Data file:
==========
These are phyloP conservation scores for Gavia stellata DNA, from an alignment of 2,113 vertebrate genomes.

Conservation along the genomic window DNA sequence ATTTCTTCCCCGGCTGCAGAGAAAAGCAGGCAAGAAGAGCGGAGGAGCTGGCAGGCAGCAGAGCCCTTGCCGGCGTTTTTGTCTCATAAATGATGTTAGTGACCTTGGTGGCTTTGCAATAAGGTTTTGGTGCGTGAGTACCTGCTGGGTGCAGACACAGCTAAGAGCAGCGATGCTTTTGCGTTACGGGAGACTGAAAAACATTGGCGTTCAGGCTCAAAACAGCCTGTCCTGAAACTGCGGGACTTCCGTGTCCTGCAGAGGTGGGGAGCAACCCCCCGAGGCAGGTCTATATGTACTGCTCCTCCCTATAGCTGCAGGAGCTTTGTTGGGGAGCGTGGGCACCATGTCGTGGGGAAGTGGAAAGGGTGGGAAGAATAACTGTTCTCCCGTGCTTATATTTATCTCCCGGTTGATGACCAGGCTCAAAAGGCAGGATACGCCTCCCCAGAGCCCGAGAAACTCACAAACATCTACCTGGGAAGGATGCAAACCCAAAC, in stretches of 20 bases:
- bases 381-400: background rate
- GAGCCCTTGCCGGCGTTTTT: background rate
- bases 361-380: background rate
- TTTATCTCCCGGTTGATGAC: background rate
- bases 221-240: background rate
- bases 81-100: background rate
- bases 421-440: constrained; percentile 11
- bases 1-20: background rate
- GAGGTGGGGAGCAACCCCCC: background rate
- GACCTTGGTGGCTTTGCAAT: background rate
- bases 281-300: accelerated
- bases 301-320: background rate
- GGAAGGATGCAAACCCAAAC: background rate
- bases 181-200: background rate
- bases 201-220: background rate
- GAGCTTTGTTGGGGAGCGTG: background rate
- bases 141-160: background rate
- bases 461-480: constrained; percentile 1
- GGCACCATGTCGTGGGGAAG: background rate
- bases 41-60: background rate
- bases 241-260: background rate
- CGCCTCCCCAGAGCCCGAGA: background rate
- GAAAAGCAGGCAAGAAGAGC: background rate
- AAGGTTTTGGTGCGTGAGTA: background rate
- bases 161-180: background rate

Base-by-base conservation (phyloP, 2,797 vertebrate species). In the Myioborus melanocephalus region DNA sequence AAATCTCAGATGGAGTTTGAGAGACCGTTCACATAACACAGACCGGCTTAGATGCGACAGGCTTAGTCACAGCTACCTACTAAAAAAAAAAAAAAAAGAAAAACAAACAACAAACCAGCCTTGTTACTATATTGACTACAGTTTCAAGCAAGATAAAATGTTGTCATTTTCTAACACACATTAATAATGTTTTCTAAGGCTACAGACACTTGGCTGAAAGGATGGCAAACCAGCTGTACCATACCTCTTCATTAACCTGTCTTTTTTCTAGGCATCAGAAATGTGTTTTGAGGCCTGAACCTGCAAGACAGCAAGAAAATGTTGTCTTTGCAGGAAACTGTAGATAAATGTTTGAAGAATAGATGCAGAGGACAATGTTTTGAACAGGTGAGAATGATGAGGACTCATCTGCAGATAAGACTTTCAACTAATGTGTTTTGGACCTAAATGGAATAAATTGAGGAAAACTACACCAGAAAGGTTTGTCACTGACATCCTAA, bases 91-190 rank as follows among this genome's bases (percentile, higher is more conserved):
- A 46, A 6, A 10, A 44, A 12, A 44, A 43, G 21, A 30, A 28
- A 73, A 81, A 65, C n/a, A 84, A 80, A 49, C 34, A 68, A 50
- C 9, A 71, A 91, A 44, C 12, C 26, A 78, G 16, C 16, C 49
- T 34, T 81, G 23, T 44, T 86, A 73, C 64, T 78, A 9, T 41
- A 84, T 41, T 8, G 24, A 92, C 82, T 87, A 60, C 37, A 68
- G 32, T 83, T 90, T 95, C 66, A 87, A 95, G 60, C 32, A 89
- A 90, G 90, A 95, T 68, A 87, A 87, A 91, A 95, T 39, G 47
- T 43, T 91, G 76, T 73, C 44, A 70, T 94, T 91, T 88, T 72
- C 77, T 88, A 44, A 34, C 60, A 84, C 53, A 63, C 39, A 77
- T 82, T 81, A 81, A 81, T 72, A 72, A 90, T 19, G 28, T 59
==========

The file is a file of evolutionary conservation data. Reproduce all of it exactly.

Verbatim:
These are phyloP conservation scores for Gavia stellata DNA, from an alignment of 2,113 vertebrate genomes.

Conservation along the genomic window DNA sequence ATTTCTTCCCCGGCTGCAGAGAAAAGCAGGCAAGAAGAGCGGAGGAGCTGGCAGGCAGCAGAGCCCTTGCCGGCGTTTTTGTCTCATAAATGATGTTAGTGACCTTGGTGGCTTTGCAATAAGGTTTTGGTGCGTGAGTACCTGCTGGGTGCAGACACAGCTAAGAGCAGCGATGCTTTTGCGTTACGGGAGACTGAAAAACATTGGCGTTCAGGCTCAAAACAGCCTGTCCTGAAACTGCGGGACTTCCGTGTCCTGCAGAGGTGGGGAGCAACCCCCCGAGGCAGGTCTATATGTACTGCTCCTCCCTATAGCTGCAGGAGCTTTGTTGGGGAGCGTGGGCACCATGTCGTGGGGAAGTGGAAAGGGTGGGAAGAATAACTGTTCTCCCGTGCTTATATTTATCTCCCGGTTGATGACCAGGCTCAAAAGGCAGGATACGCCTCCCCAGAGCCCGAGAAACTCACAAACATCTACCTGGGAAGGATGCAAACCCAAAC, in stretches of 20 bases:
- bases 381-400: background rate
- GAGCCCTTGCCGGCGTTTTT: background rate
- bases 361-380: background rate
- TTTATCTCCCGGTTGATGAC: background rate
- bases 221-240: background rate
- bases 81-100: background rate
- bases 421-440: constrained; percentile 11
- bases 1-20: background rate
- GAGGTGGGGAGCAACCCCCC: background rate
- GACCTTGGTGGCTTTGCAAT: background rate
- bases 281-300: accelerated
- bases 301-320: background rate
- GGAAGGATGCAAACCCAAAC: background rate
- bases 181-200: background rate
- bases 201-220: background rate
- GAGCTTTGTTGGGGAGCGTG: background rate
- bases 141-160: background rate
- bases 461-480: constrained; percentile 1
- GGCACCATGTCGTGGGGAAG: background rate
- bases 41-60: background rate
- bases 241-260: background rate
- CGCCTCCCCAGAGCCCGAGA: background rate
- GAAAAGCAGGCAAGAAGAGC: background rate
- AAGGTTTTGGTGCGTGAGTA: background rate
- bases 161-180: background rate

Base-by-base conservation (phyloP, 2,797 vertebrate species). In the Myioborus melanocephalus region DNA sequence AAATCTCAGATGGAGTTTGAGAGACCGTTCACATAACACAGACCGGCTTAGATGCGACAGGCTTAGTCACAGCTACCTACTAAAAAAAAAAAAAAAAGAAAAACAAACAACAAACCAGCCTTGTTACTATATTGACTACAGTTTCAAGCAAGATAAAATGTTGTCATTTTCTAACACACATTAATAATGTTTTCTAAGGCTACAGACACTTGGCTGAAAGGATGGCAAACCAGCTGTACCATACCTCTTCATTAACCTGTCTTTTTTCTAGGCATCAGAAATGTGTTTTGAGGCCTGAACCTGCAAGACAGCAAGAAAATGTTGTCTTTGCAGGAAACTGTAGATAAATGTTTGAAGAATAGATGCAGAGGACAATGTTTTGAACAGGTGAGAATGATGAGGACTCATCTGCAGATAAGACTTTCAACTAATGTGTTTTGGACCTAAATGGAATAAATTGAGGAAAACTACACCAGAAAGGTTTGTCACTGACATCCTAA, bases 91-190 rank as follows among this genome's bases (percentile, higher is more conserved):
- A 46, A 6, A 10, A 44, A 12, A 44, A 43, G 21, A 30, A 28
- A 73, A 81, A 65, C n/a, A 84, A 80, A 49, C 34, A 68, A 50
- C 9, A 71, A 91, A 44, C 12, C 26, A 78, G 16, C 16, C 49
- T 34, T 81, G 23, T 44, T 86, A 73, C 64, T 78, A 9, T 41
- A 84, T 41, T 8, G 24, A 92, C 82, T 87, A 60, C 37, A 68
- G 32, T 83, T 90, T 95, C 66, A 87, A 95, G 60, C 32, A 89
- A 90, G 90, A 95, T 68, A 87, A 87, A 91, A 95, T 39, G 47
- T 43, T 91, G 76, T 73, C 44, A 70, T 94, T 91, T 88, T 72
- C 77, T 88, A 44, A 34, C 60, A 84, C 53, A 63, C 39, A 77
- T 82, T 81, A 81, A 81, T 72, A 72, A 90, T 19, G 28, T 59